MR: And what is the rapport between you and Ric after all these years?
GH: Ric and I have continued to get on just fine in this interim waiting period. We keep in touch, and I go down and see him occasionally when I go to New York. It was great working on this record, so I hope we do more.
MR: So, Jacknife Lee worked on a few songs, and then you went back and completed it yourselves.
MR: How much material did you start with and how did you know which songs to record?
GH: Well, actually, when (Ric) first called me up to talk about the idea of it, I went down to New York, and he played me 25 songs, and out of those 25, we narrowed it down to about a dozen or 15, maybe. Then, out of that dozen or 15 is what the band was considering. It was a pretty easy selection process, although, there are still a number of songs from that batch that, you know, would be good on another album sometime.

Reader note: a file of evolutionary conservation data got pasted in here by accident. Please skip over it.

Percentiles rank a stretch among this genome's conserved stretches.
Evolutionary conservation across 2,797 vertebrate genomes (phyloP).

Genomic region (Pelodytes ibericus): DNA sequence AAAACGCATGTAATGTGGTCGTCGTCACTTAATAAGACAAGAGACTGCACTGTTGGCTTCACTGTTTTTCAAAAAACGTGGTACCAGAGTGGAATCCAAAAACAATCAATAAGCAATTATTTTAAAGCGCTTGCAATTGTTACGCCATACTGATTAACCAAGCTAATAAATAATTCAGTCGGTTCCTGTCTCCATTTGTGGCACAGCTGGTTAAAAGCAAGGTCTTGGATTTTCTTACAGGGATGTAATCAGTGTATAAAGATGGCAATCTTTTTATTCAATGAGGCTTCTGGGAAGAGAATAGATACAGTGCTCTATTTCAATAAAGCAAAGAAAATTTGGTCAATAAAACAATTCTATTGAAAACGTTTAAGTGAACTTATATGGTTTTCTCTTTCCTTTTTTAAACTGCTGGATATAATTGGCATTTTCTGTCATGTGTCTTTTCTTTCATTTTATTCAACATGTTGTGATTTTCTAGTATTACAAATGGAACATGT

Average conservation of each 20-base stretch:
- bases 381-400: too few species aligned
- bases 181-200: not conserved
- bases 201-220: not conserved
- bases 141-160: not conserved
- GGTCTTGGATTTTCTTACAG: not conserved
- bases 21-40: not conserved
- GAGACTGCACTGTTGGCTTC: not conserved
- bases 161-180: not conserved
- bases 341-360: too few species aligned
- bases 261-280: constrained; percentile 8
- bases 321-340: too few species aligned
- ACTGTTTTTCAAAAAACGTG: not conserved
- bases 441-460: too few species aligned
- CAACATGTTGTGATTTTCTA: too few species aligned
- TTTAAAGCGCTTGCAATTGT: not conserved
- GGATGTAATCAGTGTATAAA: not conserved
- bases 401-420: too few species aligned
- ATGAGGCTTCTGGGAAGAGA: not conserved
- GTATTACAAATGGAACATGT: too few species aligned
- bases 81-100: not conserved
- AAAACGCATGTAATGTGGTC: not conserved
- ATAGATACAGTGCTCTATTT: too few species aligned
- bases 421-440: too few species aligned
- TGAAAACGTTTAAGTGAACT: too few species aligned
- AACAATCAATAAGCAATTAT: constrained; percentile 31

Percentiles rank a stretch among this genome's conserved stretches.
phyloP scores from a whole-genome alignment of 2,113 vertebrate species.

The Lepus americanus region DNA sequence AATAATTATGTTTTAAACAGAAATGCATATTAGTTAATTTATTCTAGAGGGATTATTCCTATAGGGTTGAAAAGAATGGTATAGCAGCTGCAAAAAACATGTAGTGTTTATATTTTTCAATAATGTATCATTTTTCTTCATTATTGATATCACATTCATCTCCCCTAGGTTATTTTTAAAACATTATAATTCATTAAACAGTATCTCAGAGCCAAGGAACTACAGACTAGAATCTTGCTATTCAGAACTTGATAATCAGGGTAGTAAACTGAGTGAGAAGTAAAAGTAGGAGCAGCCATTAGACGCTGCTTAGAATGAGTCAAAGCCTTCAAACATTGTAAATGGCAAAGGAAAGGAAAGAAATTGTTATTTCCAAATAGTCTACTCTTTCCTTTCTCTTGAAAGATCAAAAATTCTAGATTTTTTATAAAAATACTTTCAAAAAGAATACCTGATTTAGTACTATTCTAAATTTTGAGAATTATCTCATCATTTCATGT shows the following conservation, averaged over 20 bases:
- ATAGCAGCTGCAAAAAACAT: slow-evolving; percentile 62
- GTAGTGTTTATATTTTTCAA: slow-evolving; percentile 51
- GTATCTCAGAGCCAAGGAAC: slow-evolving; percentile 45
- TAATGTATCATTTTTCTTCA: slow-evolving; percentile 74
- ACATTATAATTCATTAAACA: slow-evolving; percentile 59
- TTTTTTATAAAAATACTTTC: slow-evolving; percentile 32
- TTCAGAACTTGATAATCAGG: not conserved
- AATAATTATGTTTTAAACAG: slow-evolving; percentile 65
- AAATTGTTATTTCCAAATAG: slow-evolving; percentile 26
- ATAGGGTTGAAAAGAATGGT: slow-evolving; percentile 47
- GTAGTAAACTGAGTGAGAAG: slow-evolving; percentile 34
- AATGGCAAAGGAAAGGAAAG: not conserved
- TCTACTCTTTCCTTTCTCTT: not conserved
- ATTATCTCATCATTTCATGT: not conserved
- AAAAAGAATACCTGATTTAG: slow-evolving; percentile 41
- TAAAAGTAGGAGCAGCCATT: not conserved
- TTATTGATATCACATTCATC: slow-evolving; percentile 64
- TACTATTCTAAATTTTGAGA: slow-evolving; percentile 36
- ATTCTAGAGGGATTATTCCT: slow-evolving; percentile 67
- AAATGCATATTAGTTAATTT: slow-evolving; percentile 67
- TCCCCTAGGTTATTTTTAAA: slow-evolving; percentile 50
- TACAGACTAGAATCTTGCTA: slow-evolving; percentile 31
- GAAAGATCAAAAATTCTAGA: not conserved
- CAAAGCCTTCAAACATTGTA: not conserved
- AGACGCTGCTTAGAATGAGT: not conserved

MR: Move Like This, Volume 2.
GH: That's right...or, No, Like This.
MR: (laughs) Let me ask you something. You didn't replace Ben Orr.
GH: That's right.
MR: Was that in reverence to his place in the group?
GH: Well, yeah it was. I think we just felt that for this new project, there is a lot of talent in the four guys, so we thought that we could cover it, musically. Ben's presence was certainly missed, but we didn't really feel the need to get somebody else to replace him.
MR: And then, of course, Ric sang all the songs.
GH: True enough. However, he was always the main songwriter, so it's not something that is wacky, or anything like that.
MR: I understand that Move Like This originally was supposed to be only an online album.
GH: You know, I don't know. Maybe (laughs).
MR: (laughs) I was told that the original plan was to self-record it with no greater goal than releasing an online album, but you guys were so juiced in the rehearsals that you guys decided to go for it.
GH: Yeah, I guess so. It was sort of a step by step process, and we didn't really have any plan except to get together and do three or four songs to see how it goes. That went well, so it has evolved on to where we are now.